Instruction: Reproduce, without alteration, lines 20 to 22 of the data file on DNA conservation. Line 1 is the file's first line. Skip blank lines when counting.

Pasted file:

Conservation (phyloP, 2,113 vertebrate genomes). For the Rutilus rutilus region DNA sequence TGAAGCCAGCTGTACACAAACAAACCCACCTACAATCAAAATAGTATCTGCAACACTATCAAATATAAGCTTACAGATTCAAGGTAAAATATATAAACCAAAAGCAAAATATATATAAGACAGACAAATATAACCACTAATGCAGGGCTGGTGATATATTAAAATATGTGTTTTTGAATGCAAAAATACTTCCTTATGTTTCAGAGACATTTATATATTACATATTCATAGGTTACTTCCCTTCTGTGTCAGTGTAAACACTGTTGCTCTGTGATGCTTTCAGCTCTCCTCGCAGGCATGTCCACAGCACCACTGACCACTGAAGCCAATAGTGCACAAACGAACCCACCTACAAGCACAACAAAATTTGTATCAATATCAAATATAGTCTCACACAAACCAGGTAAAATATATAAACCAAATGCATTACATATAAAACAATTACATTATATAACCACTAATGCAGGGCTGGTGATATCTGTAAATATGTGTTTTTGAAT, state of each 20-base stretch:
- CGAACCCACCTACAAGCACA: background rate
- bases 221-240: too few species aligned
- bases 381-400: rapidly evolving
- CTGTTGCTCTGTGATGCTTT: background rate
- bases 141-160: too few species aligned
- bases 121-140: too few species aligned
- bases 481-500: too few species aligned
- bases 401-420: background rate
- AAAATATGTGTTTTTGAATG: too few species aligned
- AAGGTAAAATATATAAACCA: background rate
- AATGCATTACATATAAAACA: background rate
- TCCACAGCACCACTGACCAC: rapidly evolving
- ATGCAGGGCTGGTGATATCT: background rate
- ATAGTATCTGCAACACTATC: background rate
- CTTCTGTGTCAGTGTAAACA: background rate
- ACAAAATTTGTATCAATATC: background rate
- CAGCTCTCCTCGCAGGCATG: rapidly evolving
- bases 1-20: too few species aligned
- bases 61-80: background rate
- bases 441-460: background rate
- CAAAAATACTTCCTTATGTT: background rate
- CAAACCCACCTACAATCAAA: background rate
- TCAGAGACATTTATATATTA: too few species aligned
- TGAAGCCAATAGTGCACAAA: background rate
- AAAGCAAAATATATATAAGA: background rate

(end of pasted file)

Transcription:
- bases 61-80: background rate
- bases 441-460: background rate
- CAAAAATACTTCCTTATGTT: background rate